Individual plant cells can reveal how certain plants thrive in a variety of environments. Studying plant cells in single cell formats promises richer, more detailed data sets than pooling all the information together. However, plant cells can be difficult to isolate without killing the cell. Roots and shoots are often tough and fibrous while leaves are typically broad and tender. Ripping apart the plant in a process called dissociation can be labor intensive. Often the solution is lots of people with lots of scissors. This makes large data sets very difficult to acquire.
The scientists and engineers at Fraunhofer CMI have set out to solve this problem by drawing from one of the oldest human tools—the mortar and pestle. Used for millennia to bash plant material into paste, Fraunhofer CMI is automating this process to rapidly dissociate all parts of the plant from numerous crops. This work promises to allow researchers in the agricultural industry to get the data they need with minimal effort.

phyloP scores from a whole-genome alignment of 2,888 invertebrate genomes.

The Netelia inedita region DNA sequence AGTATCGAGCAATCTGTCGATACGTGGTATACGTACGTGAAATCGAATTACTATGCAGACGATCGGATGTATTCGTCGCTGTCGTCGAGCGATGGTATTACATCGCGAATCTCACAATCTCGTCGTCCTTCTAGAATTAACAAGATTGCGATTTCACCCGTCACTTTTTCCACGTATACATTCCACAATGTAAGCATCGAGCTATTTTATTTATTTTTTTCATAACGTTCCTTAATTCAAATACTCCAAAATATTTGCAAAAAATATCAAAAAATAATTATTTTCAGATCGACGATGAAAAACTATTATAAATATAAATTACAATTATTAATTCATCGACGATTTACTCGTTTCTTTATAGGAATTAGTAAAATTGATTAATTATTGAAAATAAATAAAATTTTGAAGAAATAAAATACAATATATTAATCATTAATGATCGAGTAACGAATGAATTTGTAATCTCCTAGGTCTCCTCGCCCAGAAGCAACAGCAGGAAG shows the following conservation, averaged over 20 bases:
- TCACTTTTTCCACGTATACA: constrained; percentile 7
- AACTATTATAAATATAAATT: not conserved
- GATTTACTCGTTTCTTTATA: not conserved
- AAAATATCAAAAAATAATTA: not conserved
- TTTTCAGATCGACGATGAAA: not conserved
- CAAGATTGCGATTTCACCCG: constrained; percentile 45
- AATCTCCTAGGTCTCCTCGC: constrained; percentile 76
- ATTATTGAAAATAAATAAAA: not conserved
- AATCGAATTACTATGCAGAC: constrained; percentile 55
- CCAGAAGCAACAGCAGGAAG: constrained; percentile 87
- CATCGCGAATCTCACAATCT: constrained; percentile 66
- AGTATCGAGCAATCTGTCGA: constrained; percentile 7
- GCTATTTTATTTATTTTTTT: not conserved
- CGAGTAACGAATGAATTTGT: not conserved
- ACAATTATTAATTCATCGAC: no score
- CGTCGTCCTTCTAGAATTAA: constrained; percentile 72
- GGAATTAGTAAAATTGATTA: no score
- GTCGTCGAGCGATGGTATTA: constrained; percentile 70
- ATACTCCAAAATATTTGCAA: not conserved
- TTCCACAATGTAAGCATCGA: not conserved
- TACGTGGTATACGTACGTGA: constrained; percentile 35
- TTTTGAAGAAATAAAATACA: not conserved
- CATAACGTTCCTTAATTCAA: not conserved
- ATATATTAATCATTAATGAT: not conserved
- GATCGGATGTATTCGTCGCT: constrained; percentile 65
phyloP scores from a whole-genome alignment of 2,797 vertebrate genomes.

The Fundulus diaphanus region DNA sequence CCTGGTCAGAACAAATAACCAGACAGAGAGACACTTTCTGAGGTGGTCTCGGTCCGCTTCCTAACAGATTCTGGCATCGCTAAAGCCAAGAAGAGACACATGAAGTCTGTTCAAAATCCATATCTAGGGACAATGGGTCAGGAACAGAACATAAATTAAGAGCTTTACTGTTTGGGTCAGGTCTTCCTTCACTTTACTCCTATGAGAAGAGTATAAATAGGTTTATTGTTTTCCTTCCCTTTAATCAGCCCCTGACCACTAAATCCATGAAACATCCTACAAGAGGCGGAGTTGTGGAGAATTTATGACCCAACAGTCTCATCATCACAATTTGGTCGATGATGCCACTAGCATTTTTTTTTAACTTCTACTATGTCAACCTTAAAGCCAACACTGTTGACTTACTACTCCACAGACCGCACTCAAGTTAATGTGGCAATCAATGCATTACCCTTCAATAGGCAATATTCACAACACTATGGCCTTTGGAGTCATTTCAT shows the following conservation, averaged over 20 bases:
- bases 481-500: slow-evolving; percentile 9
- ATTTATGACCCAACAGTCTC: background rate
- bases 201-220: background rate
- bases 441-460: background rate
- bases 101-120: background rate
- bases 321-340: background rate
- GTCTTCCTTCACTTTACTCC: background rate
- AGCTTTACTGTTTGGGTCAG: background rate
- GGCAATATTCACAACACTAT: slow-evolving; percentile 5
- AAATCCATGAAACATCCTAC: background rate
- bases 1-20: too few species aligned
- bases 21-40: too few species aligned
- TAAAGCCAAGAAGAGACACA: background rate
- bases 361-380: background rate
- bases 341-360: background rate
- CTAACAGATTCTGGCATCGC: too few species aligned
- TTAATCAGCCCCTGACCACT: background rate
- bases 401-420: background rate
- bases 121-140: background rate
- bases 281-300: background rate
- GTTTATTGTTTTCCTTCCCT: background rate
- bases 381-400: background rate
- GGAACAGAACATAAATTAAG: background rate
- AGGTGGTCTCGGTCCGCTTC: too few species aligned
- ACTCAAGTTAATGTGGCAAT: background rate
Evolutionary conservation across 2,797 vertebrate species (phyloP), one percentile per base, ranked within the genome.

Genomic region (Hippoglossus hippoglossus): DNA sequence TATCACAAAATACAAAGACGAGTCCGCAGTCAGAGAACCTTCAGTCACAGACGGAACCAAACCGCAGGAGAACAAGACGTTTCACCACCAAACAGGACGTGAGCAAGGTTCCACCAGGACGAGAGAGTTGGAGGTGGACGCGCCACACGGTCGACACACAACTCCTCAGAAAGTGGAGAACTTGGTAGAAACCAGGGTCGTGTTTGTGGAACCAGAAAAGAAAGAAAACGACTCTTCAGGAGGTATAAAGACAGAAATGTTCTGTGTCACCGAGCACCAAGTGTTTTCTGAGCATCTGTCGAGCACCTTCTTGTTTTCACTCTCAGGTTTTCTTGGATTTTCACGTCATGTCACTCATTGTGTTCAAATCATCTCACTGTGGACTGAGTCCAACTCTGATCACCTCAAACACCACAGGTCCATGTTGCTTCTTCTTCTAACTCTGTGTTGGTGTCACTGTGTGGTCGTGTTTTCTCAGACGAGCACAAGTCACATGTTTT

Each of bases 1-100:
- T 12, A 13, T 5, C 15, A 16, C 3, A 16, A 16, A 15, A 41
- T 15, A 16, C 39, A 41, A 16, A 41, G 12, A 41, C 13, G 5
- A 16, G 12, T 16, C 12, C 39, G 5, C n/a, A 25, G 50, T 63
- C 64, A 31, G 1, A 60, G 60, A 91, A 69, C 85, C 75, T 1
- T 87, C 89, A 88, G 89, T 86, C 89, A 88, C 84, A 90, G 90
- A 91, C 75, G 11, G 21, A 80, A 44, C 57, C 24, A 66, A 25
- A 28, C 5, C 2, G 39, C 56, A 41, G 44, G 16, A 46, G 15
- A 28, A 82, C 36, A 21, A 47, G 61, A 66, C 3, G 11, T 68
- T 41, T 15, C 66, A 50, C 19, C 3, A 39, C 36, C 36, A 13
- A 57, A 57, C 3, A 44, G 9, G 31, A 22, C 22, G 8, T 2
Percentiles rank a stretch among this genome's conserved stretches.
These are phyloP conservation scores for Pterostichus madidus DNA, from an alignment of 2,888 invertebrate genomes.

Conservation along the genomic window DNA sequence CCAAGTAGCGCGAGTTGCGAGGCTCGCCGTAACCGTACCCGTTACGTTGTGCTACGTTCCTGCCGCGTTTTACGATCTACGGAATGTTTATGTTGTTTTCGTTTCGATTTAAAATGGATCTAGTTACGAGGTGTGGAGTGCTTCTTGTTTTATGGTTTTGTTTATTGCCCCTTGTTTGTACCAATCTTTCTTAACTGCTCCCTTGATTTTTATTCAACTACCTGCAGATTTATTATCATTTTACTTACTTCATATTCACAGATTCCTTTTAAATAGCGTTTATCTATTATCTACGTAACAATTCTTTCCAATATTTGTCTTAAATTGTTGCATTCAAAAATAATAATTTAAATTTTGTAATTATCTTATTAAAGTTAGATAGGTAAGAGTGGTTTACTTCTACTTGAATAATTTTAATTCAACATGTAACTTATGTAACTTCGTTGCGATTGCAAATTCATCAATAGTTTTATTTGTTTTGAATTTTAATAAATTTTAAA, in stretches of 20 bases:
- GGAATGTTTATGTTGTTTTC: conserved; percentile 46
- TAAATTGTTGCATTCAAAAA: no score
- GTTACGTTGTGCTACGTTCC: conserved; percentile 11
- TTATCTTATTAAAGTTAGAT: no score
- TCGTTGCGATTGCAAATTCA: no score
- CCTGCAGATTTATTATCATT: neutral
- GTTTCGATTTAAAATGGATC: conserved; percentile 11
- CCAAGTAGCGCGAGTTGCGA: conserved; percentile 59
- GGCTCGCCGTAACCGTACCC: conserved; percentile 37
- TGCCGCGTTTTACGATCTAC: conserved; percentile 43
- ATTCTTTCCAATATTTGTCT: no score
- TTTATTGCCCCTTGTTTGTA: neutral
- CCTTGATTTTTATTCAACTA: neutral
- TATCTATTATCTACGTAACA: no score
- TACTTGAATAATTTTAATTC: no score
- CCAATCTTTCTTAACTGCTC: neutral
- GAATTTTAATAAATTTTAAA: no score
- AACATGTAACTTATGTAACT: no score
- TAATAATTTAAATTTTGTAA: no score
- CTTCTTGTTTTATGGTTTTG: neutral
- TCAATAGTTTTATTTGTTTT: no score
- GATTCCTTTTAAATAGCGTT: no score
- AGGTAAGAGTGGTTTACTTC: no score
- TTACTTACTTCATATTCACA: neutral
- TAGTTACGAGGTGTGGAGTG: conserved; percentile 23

Most tissue dissociators on the market currently mimic blenders or are containers full of metal beads that break the tissue into pieces. While suitable for small studies with large individual samples, data-driven science requires large studies with small individual samples.